President’s Report
Board of Trustees, September 4, 2008

Chairman Boyce, trustees of the University of Vermont, emeritus trustees, faculty, staff, students, alumni, and friends, this University has seen very good days over the course of the last six years, building academic quality, enhancing its value for all members of the UVM family and for the citizens of Vermont, and rising by many measures in visibility and reputation among the nation’s institutions of higher learning. Even so, the unanswered question through all of the good years has been whether UVM could and would continue to advance when times were not so good, when things did not go so smoothly on campus and in the larger world.

My answer to the question is this: we can and we will sustain our advance. I also offer, however, this cautionary note: while the invest-and-grow strategy has served us well, the circumstances in which we are now operating call for moving forward more deliberately, conserving precious resources, containing costs wherever possible, and focusing effort and resources intensively on programs and initiatives that will unquestionably enhance academic quality and the experience of students, faculty, and staff; that will make UVM a more competitive and attractive environment for learning, for discovery, and for academic, professional, and personal growth; and that will effectively and efficiently support scholarship and service, including service to the State of Vermont.

We must thus prepare ourselves to make difficult decisions among many appealing and seemingly pressing options, with recognition that our human and financial resources are limited. In short, only through the exercise of a strategically concentrated resolve will we be able to preserve and consolidate the gains we have made to date and lay a secure foundation for the next phase of UVM’s advance.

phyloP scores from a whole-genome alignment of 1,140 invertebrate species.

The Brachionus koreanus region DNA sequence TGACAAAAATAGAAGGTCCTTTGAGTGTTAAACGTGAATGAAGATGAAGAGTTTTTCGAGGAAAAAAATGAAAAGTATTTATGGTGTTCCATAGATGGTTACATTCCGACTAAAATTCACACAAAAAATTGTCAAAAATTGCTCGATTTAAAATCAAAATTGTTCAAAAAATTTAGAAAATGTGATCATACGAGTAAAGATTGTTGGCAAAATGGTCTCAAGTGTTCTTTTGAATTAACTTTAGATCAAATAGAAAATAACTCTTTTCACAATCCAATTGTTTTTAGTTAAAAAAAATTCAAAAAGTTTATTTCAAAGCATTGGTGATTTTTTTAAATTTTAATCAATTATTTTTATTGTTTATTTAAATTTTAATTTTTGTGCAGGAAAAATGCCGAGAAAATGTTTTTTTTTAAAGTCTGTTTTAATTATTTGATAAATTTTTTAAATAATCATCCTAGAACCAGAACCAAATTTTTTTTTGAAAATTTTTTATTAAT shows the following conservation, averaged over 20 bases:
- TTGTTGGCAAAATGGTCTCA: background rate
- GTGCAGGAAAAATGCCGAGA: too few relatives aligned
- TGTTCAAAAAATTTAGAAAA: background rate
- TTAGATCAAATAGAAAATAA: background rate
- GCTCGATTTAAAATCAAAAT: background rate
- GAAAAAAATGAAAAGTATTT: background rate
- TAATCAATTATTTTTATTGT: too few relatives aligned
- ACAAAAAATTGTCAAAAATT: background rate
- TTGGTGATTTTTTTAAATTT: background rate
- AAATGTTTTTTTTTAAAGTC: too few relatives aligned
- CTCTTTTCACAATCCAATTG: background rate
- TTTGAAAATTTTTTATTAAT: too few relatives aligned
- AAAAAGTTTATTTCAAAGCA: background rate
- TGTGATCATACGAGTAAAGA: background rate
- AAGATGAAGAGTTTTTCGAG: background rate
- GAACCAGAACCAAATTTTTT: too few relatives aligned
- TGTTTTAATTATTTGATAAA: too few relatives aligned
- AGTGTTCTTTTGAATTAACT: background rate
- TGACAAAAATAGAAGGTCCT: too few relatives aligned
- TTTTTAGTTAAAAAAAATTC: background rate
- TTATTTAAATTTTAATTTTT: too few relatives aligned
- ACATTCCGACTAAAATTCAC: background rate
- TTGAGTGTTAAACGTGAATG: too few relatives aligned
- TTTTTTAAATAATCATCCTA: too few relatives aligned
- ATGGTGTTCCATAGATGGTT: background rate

The budget proposals you will consider today and tomorrow embody this urgent imperative for focus and discipline. The proposal for a revised 2009 budget, along with the measures we have taken for the reconciliation of the FY 2007 and 2008 budgets, represent an effort, led by Interim CFO Richard Cate, to true up all University accounts with respect to the unbudgeted consultant expenditures and to replace the practices that led to these budgetary circumstances with better-grounded managerial accounting. For example, we are ending the custom of making one-time and recurring non-base budget commitments against hoped-for excess revenues—from now on all expenditures will be tied to specified, adequate, and certified sources of funds. That we have been able to address the issues for fiscal years 2007, 2008, and 2009 through a combination of cost containment (including budget cuts to administrative and support units necessitated by last week’s cut in UVM’s State appropriation) and draws on available unrestricted reserve funds indicates the strong financial management skills Mr. Cate has brought to our effort as well as the underlying fiscal health of the University. We recognize, however, that we cannot continue to draw on one-time funds from reserves to address recurring expenditures in the years ahead. Consequently, the challenges we will be tackling in fiscal years 2010, 2011, and 2012 will require the exercise of discipline and constraint to ensure our continuing success.